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Pitt safety escapes mean Brooklyn streets

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By John Grupp
Wednesday, Aug. 24, 2011

Nothing that happens on a football field will ever rattle Pitt sophomore safety Jason Hendricks.

He's come too far and seen too much.

Hendricks grew up in the Bedford-Stuyvesant section of Brooklyn, one of the most notorious neighborhoods in New York City.

"There are a lot of people that didn't make it to the right path," he said. "I am lucky that I got out of there."

Hendricks worked hard to make the most of himself.

He started playing football when he was 7 for the Brooklyn Skyhawks Midget team.

For four years, he commuted an hour each way to Hudson (N.J.) Catholic, taking the A train to lower Manhattan, transferring to a Jersey City-bound train and finally walking about four blocks to his school.

The daily trips were an adventure for the young Hendricks; he once fell asleep on the subway and ended up lost somewhere in Manhattan.

But it was worth it. The football field was a departure from the violent, crime-ridden streets of Bed-Stuy.

Hendricks remembers the time he witnessed a shooting and nearly got hit by a stray bullet.

"I'll never forget this," he said. "We were outside by the park. I was hanging out with my friends, flirting with girls. We heard gunshots at the corner and we saw this dude drop. We started running and the dude next to me got shot (in the leg). He got caught with a stray bullet. I'm glad it wasn't me. I was 15. I was scared."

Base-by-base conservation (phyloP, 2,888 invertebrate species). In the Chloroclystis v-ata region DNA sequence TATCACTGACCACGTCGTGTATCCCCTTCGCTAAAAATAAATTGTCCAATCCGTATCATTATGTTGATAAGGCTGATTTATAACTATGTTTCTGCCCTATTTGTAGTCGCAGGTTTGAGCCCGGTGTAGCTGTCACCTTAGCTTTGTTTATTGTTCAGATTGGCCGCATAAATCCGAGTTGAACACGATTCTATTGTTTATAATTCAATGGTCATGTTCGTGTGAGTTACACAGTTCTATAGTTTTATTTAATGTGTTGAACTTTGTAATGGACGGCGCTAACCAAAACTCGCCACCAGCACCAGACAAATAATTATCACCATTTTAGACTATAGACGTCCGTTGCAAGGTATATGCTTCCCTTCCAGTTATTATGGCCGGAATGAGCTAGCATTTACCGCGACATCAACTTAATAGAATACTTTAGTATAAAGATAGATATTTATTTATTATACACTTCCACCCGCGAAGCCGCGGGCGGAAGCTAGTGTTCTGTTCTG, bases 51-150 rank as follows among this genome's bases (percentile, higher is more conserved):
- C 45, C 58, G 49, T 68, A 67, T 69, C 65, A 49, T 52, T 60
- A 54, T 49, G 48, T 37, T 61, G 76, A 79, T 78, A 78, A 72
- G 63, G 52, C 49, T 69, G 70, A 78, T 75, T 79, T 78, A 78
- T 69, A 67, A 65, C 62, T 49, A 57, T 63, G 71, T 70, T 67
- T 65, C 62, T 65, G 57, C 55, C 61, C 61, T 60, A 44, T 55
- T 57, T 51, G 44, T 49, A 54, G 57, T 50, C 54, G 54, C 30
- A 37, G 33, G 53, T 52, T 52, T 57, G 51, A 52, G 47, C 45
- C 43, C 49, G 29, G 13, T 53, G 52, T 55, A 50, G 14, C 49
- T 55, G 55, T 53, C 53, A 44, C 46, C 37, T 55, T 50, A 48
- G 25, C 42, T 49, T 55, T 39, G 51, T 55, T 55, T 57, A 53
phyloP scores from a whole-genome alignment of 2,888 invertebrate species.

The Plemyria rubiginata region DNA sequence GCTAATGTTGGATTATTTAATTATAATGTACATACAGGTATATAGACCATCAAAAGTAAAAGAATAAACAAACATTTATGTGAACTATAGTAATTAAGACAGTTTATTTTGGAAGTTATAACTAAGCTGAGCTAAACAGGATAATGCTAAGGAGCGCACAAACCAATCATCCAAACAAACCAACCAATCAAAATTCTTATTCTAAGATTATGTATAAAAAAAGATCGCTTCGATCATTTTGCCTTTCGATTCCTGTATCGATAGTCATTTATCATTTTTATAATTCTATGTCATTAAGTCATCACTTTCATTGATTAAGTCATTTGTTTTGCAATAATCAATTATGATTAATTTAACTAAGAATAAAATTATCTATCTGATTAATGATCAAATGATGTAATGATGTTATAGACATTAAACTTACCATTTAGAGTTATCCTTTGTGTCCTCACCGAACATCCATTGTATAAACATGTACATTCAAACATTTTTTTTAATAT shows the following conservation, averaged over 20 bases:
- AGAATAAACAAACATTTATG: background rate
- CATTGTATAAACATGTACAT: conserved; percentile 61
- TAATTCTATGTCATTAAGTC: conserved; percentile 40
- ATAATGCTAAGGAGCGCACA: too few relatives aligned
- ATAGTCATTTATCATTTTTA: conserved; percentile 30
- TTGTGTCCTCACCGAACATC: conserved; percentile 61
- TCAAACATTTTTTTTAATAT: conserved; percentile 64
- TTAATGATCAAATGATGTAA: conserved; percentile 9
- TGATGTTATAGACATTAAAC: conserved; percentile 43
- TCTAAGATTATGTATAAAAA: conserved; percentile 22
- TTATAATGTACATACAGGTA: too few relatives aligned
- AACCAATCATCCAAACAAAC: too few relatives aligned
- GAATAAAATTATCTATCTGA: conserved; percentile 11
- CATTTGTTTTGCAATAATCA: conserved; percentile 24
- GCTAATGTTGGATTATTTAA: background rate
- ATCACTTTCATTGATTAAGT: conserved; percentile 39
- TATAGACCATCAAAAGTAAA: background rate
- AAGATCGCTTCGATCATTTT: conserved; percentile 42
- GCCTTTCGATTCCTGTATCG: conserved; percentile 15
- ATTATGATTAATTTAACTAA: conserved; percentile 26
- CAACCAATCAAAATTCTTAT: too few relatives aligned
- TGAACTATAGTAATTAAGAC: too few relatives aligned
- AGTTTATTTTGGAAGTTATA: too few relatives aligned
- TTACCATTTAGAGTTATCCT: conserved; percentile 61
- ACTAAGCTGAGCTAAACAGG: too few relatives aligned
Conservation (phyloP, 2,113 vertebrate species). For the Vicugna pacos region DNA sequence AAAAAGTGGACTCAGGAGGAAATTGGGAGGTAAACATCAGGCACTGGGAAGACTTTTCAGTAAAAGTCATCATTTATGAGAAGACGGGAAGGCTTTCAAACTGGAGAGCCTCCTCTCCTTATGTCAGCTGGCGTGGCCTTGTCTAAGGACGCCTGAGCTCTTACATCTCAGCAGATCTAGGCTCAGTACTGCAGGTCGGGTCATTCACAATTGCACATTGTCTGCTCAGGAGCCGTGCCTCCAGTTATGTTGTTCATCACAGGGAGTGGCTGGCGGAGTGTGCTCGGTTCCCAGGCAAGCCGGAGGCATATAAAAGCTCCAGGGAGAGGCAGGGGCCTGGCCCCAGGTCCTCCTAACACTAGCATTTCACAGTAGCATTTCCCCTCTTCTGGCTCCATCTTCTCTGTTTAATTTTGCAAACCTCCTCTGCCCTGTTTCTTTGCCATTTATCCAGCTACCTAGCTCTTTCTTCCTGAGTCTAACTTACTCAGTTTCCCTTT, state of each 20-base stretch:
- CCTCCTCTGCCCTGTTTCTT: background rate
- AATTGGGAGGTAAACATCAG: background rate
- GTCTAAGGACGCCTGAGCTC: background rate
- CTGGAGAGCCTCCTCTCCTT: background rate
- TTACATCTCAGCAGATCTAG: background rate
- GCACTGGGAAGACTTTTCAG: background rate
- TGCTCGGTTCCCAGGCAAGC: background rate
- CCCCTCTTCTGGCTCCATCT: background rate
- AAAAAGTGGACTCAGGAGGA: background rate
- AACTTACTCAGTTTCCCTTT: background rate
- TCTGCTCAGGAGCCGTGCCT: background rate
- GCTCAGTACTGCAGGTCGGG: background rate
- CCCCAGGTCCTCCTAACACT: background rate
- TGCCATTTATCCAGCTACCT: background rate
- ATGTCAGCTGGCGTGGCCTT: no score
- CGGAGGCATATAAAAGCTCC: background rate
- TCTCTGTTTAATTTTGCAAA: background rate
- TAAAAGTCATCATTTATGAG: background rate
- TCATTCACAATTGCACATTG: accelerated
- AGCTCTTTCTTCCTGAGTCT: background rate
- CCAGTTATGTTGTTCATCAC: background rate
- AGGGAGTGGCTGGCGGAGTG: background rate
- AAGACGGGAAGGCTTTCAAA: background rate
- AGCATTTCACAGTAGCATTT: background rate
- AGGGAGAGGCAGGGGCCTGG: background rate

Hendricks missed a couple of practices last week with a toe injury, but he has returned to practice and will be the starting "bandit" safety when Pitt opens the 2011 season against visiting Buffalo on Sept. 3.

His local high school, Bedford Academy, didn't have a football team, and the Brooklyn schools that offered the sport — only 19 of the borough's 85 high schools and academies sponsor football — weren't high caliber in the basketball-crazed city.

So, Lenora Hendricks enrolled her son in Hudson Catholic, where he became a star running back and linebacker.

"My mother just wanted me to get out of the neighborhood," Hendricks said. "She wanted something new for me, and I just went with it. She felt it was the best for me, and I agreed with her."

Hendricks rushed for nearly 1,800 yards and scored 28 touchdowns as a senior at Hudson, but he wasn't a high-profile recruit. He picked Pitt over schools such as Temple, Central Michigan and Akron.

After redshirting in 2009, he started five games last year and totaled 42 tackles with three pass breakups and a fumble recovery.

The hard-hitting Hendricks combines with free safety Jarred Holley as part of what assistant Tony Gibson calls the best secondary he has ever coached.

"Jason is very physical," Gibson said. "He gets downhill. He has good cover skills. I really like the way he plays."

First-year coach Todd Graham said he has challenged Hendricks to become more vocal.

"I think Jason is starting to become a complete player," Graham said. "He's very athletic, very gifted."

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